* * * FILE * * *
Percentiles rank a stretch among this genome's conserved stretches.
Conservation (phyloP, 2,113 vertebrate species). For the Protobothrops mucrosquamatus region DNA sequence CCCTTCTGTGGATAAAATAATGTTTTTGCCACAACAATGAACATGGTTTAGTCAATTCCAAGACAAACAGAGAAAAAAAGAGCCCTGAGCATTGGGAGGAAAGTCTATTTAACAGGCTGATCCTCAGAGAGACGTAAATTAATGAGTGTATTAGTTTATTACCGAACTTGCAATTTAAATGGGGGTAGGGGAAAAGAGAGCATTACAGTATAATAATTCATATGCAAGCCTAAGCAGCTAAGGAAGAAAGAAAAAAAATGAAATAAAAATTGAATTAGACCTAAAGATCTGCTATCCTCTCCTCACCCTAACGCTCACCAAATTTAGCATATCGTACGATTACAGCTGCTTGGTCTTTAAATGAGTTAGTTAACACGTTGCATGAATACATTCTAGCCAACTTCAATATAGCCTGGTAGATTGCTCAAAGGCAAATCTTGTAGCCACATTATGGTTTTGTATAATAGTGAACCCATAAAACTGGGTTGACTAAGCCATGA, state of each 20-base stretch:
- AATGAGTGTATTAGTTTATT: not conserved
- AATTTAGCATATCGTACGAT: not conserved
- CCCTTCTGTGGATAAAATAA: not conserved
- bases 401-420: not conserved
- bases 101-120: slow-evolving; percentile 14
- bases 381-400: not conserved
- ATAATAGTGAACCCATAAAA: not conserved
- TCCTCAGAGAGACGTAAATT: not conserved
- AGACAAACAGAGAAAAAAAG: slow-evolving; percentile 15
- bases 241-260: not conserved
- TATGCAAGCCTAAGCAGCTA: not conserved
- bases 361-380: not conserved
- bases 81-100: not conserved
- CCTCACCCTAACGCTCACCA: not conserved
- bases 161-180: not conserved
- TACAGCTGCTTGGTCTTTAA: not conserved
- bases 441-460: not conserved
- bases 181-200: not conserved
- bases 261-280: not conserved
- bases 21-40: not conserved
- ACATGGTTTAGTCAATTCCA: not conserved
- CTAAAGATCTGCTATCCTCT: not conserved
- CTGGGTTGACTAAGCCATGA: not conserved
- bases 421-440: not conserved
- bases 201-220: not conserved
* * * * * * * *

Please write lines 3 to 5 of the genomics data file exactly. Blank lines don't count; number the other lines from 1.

- AATGAGTGTATTAGTTTATT: not conserved
- AATTTAGCATATCGTACGAT: not conserved
- CCCTTCTGTGGATAAAATAA: not conserved